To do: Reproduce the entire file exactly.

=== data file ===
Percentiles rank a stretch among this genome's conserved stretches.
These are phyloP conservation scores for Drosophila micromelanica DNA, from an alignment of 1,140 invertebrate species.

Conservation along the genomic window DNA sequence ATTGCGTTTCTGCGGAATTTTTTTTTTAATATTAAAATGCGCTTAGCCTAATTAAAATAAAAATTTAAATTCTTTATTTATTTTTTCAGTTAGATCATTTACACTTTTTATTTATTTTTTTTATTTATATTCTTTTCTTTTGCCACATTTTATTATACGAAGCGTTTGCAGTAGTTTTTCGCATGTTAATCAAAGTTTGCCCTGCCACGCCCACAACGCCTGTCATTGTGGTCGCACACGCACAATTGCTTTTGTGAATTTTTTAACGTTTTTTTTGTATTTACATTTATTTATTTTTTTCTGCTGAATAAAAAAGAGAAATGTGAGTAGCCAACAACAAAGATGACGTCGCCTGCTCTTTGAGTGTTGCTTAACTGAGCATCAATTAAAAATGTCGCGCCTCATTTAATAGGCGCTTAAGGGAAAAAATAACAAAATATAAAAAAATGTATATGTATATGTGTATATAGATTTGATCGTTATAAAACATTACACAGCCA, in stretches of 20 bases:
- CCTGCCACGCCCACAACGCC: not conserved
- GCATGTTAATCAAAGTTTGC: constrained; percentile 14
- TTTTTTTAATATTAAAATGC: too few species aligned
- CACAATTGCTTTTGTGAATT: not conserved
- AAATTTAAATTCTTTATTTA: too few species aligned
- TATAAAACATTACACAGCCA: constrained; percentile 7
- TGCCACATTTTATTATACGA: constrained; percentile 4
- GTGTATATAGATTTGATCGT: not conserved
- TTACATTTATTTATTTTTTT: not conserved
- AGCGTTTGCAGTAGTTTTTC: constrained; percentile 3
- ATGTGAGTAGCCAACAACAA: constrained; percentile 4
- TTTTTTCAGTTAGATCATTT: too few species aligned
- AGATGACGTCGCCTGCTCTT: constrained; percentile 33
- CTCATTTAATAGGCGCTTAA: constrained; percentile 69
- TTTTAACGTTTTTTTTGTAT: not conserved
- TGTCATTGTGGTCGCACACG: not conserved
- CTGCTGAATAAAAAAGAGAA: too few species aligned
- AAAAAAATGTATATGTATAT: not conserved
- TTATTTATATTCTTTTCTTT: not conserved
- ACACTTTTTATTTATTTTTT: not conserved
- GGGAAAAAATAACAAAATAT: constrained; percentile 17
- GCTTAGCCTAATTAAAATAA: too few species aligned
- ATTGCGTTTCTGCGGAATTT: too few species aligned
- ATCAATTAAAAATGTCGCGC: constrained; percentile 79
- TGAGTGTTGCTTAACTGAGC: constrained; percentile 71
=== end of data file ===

Percentiles rank a stretch among this genome's conserved stretches.
These are phyloP conservation scores for Drosophila micromelanica DNA, from an alignment of 1,140 invertebrate species.

Conservation along the genomic window DNA sequence ATTGCGTTTCTGCGGAATTTTTTTTTTAATATTAAAATGCGCTTAGCCTAATTAAAATAAAAATTTAAATTCTTTATTTATTTTTTCAGTTAGATCATTTACACTTTTTATTTATTTTTTTTATTTATATTCTTTTCTTTTGCCACATTTTATTATACGAAGCGTTTGCAGTAGTTTTTCGCATGTTAATCAAAGTTTGCCCTGCCACGCCCACAACGCCTGTCATTGTGGTCGCACACGCACAATTGCTTTTGTGAATTTTTTAACGTTTTTTTTGTATTTACATTTATTTATTTTTTTCTGCTGAATAAAAAAGAGAAATGTGAGTAGCCAACAACAAAGATGACGTCGCCTGCTCTTTGAGTGTTGCTTAACTGAGCATCAATTAAAAATGTCGCGCCTCATTTAATAGGCGCTTAAGGGAAAAAATAACAAAATATAAAAAAATGTATATGTATATGTGTATATAGATTTGATCGTTATAAAACATTACACAGCCA, in stretches of 20 bases:
- CCTGCCACGCCCACAACGCC: not conserved
- GCATGTTAATCAAAGTTTGC: constrained; percentile 14
- TTTTTTTAATATTAAAATGC: too few species aligned
- CACAATTGCTTTTGTGAATT: not conserved
- AAATTTAAATTCTTTATTTA: too few species aligned
- TATAAAACATTACACAGCCA: constrained; percentile 7
- TGCCACATTTTATTATACGA: constrained; percentile 4
- GTGTATATAGATTTGATCGT: not conserved
- TTACATTTATTTATTTTTTT: not conserved
- AGCGTTTGCAGTAGTTTTTC: constrained; percentile 3
- ATGTGAGTAGCCAACAACAA: constrained; percentile 4
- TTTTTTCAGTTAGATCATTT: too few species aligned
- AGATGACGTCGCCTGCTCTT: constrained; percentile 33
- CTCATTTAATAGGCGCTTAA: constrained; percentile 69
- TTTTAACGTTTTTTTTGTAT: not conserved
- TGTCATTGTGGTCGCACACG: not conserved
- CTGCTGAATAAAAAAGAGAA: too few species aligned
- AAAAAAATGTATATGTATAT: not conserved
- TTATTTATATTCTTTTCTTT: not conserved
- ACACTTTTTATTTATTTTTT: not conserved
- GGGAAAAAATAACAAAATAT: constrained; percentile 17
- GCTTAGCCTAATTAAAATAA: too few species aligned
- ATTGCGTTTCTGCGGAATTT: too few species aligned
- ATCAATTAAAAATGTCGCGC: constrained; percentile 79
- TGAGTGTTGCTTAACTGAGC: constrained; percentile 71